MEETING LISTING: As you start your journey, understand that some days in the beginning you may be alone. You need not be concerned. You have made the room and thereby help available. In time, people will show up and your attendance will grow. Be sure to list your meeting schedule with A.A.’s central office in your area, and on any online listings that show meeting times where you are located. Stay the course! We are with you.
3rd Step & 7th Step Prayer
3rd Step Prayer
God, I offer myself to Thee-to build with me and do with me as Thou wilt. Relieve me of the bondage of self, that I may better do Thy will. Take away my difficulties that victory over them may bear witness to those I would help of Thy Power, Thy Love and Thy Way of life. May I do thy will always.
7th Step Prayer
My Creator, I am now willing that you should have all of me, good and bad. I pray that you now remove from me every single defect of character which stands in the way of my usefulness to you and my fellows. Grant me strength, as I go out from here, to do your bidding. Amen.
How it Works Preamble
The “How It Works Group” of Alcoholics Anonymous is a fellowship of members who share their experience, strength and hope with each other, that they may solve their common problem and help others to recover from alcoholism.
Our membership ought to include all who suffer from alcoholism. There are no dues or fees to pay, we are self-supporting through our own contributions.
The tremendous fact for us is that we have discovered a common solution to alcoholism. We have a way out on which we can absolutely agree, and upon which we can join in brotherly and harmonious action. This is the great news contained in the Big Book of Alcoholics Anonymous, and the sole purpose of our group is to carry this message to the alcoholic who still suffers.
If you are as seriously afflicted by alcoholism as we are, we believe there is no middle-of-the-road solution. We were in a position where life was becoming impossible, and once we passed into the region from which there is no return through human aid, we had but two alternatives: One was to go on to the bitter end, blotting out the consciousness of our intolerable situation as best we could; and the other, to accept spiritual help. This we did because we honestly wanted to, and were willing to make the effort.
Our preamble is available in Adobe Acrobat format here.
The How It Works Preamble is based on the original preamble from the A.A. Grapevine but has been modified for our own use. Reprinted with permission of The A.A. Grapevine, Inc
Chapter 5 How it Works
RARELY HAVE we seen a person fail who has thoroughly followed our path. Those who do not recover are people who cannot or will not completely give themselves to this simple program, usually men and women who are constitutionally incapable of being honest with themselves. There are such unfortunates. They are not at fault; they seem to have been born that way. They are naturally incapable of grasping and developing a manner of living which demands rigorous honesty. Their chances are less than average. There are those, too, who suffer from grave emotional and mental disorders, but many of them do recover if they have the capacity to be honest.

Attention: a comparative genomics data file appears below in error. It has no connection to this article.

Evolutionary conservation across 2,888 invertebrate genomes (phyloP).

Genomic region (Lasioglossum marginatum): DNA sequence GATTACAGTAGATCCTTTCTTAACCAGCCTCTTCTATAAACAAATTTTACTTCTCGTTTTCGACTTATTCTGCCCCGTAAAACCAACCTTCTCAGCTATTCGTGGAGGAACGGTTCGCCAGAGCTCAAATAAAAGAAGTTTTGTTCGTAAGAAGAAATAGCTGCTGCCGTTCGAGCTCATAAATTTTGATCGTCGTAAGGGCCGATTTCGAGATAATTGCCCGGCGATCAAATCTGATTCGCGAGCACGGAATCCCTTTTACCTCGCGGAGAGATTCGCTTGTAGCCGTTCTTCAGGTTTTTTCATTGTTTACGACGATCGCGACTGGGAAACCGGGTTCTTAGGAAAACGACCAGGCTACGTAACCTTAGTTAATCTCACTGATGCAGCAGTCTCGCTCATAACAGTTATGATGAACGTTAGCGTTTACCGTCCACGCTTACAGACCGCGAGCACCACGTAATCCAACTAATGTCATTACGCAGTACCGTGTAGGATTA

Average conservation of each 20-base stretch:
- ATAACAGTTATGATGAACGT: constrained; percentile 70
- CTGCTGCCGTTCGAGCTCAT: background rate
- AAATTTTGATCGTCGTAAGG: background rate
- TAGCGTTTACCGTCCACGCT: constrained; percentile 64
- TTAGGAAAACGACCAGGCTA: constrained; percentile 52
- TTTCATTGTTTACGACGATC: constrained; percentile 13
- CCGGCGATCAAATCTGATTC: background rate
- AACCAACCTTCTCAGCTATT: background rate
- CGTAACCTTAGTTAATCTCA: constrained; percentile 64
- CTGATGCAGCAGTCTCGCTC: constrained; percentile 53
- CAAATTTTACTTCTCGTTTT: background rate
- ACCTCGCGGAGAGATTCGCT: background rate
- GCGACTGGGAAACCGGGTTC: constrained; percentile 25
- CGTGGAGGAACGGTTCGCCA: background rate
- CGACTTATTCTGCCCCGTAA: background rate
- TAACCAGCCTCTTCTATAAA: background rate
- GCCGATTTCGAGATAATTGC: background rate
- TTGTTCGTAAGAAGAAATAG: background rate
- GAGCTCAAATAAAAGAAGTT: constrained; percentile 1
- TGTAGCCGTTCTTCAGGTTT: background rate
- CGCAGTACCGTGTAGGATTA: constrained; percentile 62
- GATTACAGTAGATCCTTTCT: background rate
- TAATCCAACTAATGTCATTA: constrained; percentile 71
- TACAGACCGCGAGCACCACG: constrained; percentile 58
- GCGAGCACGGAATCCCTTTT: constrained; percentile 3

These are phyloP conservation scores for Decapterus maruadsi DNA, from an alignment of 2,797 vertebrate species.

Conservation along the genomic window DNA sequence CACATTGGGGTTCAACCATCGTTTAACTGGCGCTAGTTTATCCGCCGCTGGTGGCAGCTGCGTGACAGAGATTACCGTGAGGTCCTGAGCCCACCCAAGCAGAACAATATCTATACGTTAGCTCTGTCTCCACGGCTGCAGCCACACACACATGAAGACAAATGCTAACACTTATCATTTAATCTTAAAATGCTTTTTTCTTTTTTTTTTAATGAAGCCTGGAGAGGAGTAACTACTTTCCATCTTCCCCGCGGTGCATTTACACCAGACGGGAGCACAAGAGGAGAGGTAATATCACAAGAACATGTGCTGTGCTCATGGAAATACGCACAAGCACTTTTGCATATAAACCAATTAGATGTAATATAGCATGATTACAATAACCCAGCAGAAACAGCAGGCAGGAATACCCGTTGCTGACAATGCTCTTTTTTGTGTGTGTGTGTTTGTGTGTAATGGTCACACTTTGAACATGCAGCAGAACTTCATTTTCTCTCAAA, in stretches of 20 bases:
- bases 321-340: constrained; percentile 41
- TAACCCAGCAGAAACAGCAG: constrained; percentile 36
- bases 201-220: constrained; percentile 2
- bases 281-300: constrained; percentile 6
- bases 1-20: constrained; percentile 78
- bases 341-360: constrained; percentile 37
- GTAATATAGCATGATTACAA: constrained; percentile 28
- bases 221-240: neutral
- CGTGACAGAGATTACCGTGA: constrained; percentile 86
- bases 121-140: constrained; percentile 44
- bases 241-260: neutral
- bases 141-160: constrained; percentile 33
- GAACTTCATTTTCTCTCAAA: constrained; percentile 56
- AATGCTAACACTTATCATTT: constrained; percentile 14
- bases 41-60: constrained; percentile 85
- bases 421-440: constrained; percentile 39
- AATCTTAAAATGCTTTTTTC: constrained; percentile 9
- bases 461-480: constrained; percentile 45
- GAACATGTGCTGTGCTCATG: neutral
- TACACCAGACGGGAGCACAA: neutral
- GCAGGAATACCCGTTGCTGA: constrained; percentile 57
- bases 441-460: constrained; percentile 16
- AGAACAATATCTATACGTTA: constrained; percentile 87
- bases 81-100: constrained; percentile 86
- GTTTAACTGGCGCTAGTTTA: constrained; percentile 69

Our stories disclose in a general way what we used to be like, what happened, and what we are like now. If you have decided that you want what we have and are willing to go to any length to get it – then you are ready to take certain steps.
At some of these we balked. We thought that we could find an easier, softer way. But we could not. With all earnestness at our command, we beg of you to be fearless and thorough from the very start. Some of us have tried to hold on to our old ideas and the result was nil until we let go absolutely.
Remember that we deal with alcoholism – cunning, baffling, powerful! Without help it is too much for us. But there is One who has all power – that One is God. May you find him now.
Half measures availed us nothing. We stood at the turning point. We asked His protection and care with complete abandon.
Here are the steps we took, which are suggested as a program of recovery:
Many of us exclaimed, “What an order! I can’t go through with it.” Do not be discouraged. No one among us has been able to maintain anything like perfect adherence to these principles. We are not saints. The point is, that we are willing to grow along spiritual lines. The principles we have set down are guides to progress. We claim spiritual progress rather than spiritual perfection.
Our description of the alcoholic, the chapter to the agnostic, and our personal adventures before and after make clear three pertinent ideas:
(a) That we were alcoholic and could not manage our own lives.
(b) That probably no human power could have relieved our alcoholism.
(c) That God could and would if He were sought.
Steps & Principles
The 12 Steps and Their Principles
1: We admitted we were powerless over alcoholism—that our lives had become unmanageable. The Principle is Honesty
2: Came to believe that a Power greater than ourselves could restore us to sanity. The Principle is Hope
3: Made a decision to turn our will and our lives over to the care of God as we understood Him. The Principle is Faith
4: Made a searching and fearless moral inventory of ourselves. The Principle is Courage
5: Admitted to God, to ourselves, and to another human being the exact nature of our wrongs. The Principle is Integrity
6: Were entirely ready to have God remove all these defects of character. The Principle is Willingness
7: Humbly asked Him to remove our shortcomings. The Principle is Humility
8: Made a list of all persons we had harmed, and became willing to make amends to them all. The Principle is Brotherly Love
9: Made direct amends to such people wherever possible, except when to do so would injure them or others. The Principle is Justice
10: Continued to take personal inventory and when we were wrong promptly admitted it. The Principle is Perseverance
11: Sought through prayer and meditation to improve our conscious contact with God, as we understood Him, praying only for knowledge of His will for us and the power to carry that out. The Principle is Spiritual Awareness
12: Having had a spiritual awakening as the result of these Steps, we tried to carry this message to alcoholics, and to practice these principles in all our affairs. The Principle is Service